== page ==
Chapter 12: Inventory Management
Inventory: An idle material or product, usually in a warehouse or storeroom and
kept for use or sale in the future.
Inventory Management: Planning and controlling the inventories.
Importance of Inventories
Major source of inventories
~30% of its current assets
~90% of its working capital:
INVESTED IN INVENTORIES.
One widely used measure is R.O.I. (Return on Investment):
This is profit AFTER taxes divided by total assets.
Since INVENTORIES likely represent a SIGNIFICANT portion of total assets,
A reduction in INVENTORIES can represent a SIGNIFICANT increase in R.O.I.
Functions (Purpose) of Inventories
1. To wait while being transported.
Raw materials and parts from suppliers, and finished goods from
manufacturers heading to markets need to be transported. Depending on the
method of transportation and the destination itself it could take the freight
months to arrive. Items being transported are called in-transit inventory.
2. To protect against stock outs.
Risk of shortage can be reduced by safety-stock, which are stocks in excess of
average demand to compensate for variability’s in demand and delivery lead-
-if usage rate higher than expected.
-if supplier delivery is delayed.
3. E.O.Q.’s and quantity discounts.
In order to reduce costs organizations purchase materials in bulk even
thought it exceeds their demand. This is then stored for later use.
4. To smooth seasonal demand or production.
For organizations that have seasonal demand they normally build up their
inventories during off-season periods to meet high requirements during peak
5. To decouple operations.
Use inventories as buffers so while a problem is going on production can still
continue temporarily while the problem is being resolved.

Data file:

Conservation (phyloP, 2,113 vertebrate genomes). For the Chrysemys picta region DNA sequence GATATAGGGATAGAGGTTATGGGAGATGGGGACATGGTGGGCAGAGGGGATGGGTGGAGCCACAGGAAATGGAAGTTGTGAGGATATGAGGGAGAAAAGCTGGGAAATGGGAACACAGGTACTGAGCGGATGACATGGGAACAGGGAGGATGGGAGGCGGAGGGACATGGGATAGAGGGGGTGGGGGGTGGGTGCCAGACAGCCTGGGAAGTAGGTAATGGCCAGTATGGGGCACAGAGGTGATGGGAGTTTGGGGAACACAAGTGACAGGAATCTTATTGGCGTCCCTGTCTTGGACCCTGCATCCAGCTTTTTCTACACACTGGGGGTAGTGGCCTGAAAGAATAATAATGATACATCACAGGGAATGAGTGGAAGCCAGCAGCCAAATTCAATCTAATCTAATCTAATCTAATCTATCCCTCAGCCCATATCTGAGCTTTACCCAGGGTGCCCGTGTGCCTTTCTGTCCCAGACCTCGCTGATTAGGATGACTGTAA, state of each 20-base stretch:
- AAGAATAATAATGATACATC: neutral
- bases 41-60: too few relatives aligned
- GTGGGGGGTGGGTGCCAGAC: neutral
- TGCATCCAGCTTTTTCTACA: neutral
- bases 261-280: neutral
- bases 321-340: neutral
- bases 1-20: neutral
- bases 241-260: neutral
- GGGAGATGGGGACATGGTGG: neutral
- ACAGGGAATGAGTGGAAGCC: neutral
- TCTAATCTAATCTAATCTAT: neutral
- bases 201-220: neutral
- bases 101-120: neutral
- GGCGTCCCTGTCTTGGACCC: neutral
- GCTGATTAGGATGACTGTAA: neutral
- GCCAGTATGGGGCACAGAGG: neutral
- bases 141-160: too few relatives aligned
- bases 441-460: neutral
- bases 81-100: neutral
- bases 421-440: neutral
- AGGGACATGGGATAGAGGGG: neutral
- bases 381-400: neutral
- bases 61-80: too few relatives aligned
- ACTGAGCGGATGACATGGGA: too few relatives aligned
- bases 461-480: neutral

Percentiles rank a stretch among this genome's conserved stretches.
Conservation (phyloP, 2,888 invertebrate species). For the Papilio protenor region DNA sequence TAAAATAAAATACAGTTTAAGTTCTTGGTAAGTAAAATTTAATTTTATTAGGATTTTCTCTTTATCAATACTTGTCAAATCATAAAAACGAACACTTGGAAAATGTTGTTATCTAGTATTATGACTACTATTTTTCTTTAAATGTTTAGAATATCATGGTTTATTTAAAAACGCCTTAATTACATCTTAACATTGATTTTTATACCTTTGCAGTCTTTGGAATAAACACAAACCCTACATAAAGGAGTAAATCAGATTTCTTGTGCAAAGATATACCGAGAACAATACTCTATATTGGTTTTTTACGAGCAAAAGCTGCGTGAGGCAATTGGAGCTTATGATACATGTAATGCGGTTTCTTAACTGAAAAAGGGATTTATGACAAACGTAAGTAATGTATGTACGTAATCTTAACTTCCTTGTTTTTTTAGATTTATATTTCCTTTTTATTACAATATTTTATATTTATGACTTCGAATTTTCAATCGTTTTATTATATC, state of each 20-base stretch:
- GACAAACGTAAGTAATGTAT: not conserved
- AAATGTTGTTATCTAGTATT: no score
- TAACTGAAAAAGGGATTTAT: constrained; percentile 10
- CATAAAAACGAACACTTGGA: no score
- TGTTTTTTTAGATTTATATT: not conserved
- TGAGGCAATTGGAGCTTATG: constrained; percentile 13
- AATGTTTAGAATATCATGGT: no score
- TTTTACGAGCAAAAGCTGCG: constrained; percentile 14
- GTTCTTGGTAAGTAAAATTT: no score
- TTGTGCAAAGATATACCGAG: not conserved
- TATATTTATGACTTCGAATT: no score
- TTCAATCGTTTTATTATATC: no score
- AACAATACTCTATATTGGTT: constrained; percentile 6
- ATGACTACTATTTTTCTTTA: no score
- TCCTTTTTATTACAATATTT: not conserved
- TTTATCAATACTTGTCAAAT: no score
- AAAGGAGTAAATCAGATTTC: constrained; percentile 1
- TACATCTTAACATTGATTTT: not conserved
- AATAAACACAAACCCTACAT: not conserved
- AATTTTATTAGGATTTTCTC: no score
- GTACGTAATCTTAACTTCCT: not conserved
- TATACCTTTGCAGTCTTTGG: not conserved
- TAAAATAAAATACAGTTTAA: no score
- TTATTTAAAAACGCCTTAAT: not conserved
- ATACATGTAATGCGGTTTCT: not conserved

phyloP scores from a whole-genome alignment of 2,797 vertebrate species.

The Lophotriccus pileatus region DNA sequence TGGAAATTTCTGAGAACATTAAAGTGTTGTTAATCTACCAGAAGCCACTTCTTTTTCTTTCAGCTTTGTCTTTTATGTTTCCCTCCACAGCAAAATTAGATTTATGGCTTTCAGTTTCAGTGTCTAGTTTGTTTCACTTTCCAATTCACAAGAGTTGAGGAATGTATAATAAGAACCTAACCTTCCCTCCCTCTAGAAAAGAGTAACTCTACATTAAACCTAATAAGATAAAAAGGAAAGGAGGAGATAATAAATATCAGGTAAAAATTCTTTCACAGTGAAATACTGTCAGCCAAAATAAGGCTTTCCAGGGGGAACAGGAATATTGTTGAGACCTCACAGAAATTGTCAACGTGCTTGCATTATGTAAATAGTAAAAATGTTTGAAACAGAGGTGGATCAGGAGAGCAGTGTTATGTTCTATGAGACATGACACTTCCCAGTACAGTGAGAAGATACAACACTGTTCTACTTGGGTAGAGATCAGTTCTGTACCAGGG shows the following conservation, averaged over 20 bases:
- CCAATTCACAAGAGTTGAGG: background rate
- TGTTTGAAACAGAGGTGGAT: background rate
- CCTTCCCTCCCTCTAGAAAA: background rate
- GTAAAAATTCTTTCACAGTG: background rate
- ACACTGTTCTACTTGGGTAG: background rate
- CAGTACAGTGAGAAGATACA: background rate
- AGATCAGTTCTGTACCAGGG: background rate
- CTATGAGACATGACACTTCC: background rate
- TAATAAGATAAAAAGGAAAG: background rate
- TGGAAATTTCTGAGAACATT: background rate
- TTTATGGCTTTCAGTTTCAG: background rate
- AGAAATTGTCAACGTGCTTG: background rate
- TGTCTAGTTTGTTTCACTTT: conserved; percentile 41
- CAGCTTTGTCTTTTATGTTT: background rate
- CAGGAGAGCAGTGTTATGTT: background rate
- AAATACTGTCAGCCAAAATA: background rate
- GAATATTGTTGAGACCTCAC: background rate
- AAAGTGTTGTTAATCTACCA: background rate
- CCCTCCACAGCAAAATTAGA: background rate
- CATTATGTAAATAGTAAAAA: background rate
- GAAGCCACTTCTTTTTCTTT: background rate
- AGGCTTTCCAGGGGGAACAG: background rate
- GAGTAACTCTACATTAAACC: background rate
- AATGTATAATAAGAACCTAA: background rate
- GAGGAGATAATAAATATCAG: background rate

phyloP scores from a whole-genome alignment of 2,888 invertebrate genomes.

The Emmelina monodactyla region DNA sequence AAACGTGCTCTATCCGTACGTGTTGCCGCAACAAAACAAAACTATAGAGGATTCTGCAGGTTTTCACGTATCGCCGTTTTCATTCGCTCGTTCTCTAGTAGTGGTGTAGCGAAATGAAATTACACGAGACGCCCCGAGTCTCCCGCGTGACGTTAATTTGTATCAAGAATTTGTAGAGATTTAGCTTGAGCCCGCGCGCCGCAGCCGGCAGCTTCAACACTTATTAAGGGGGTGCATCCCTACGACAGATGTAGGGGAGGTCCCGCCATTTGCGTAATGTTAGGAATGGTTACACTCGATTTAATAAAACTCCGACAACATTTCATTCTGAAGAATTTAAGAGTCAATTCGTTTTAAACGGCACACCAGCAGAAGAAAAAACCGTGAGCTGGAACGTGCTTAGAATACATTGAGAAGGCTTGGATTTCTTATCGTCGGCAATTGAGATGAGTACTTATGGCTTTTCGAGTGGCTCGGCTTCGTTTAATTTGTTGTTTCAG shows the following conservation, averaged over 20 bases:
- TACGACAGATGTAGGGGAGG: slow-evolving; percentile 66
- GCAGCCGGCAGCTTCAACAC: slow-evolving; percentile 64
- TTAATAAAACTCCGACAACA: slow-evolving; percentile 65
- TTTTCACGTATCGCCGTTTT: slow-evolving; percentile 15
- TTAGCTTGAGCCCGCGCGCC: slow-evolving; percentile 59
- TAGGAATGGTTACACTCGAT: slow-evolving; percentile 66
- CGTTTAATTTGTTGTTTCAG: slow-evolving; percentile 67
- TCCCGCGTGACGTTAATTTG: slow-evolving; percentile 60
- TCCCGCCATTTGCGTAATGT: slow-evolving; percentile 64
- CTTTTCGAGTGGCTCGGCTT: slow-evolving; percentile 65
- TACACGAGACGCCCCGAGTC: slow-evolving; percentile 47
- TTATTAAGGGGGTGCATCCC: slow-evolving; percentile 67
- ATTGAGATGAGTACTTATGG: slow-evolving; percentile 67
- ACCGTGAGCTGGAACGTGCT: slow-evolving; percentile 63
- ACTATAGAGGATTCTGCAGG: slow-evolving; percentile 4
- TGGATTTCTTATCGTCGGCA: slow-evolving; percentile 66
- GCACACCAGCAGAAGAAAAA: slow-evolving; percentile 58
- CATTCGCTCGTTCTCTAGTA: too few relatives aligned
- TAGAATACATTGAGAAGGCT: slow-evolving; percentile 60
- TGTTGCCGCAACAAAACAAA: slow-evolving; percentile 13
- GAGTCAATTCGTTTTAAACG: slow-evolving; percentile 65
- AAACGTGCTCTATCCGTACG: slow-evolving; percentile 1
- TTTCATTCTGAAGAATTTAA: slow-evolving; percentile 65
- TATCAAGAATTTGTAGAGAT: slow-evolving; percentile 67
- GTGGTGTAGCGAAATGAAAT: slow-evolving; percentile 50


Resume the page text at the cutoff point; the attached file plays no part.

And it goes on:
6. To hedge against price increases. If a manager feels that the materials they sue to create a product will have a
price increase they will buy a lot of the product needed and store it. This is
called anticipation inventory.
Importance and Objectives of Inventory Management
Under and over stocking of items are 2 major problems than can occur when
inventory management is not done correctly.
- Under-Stocking: results in missed deliveries, lost sales, dissatisfied
customers, and production stoppage.
- Over- Stocking: ties up funds that might be more productive
elsewhere and also ties up storage space.
Inventory management has 2 main concerns:
1. Level of Customer Service (Availability)
2. The Costs of Ordering and Holding Inventories.
Inventory Turnover: The ratio of annual costs of goods to average
inventory investment. The inventory turnover rate indicates how many times
a year the inventory is sold or used.
- The higher the ratio the better, because that implies more efficient use
LO2: Requirements for Effective Inventory Management
Inventory managers are required to perform the following activities:
1. Safely storing and managing inventories.
Things that can freeze e.g. Paint mus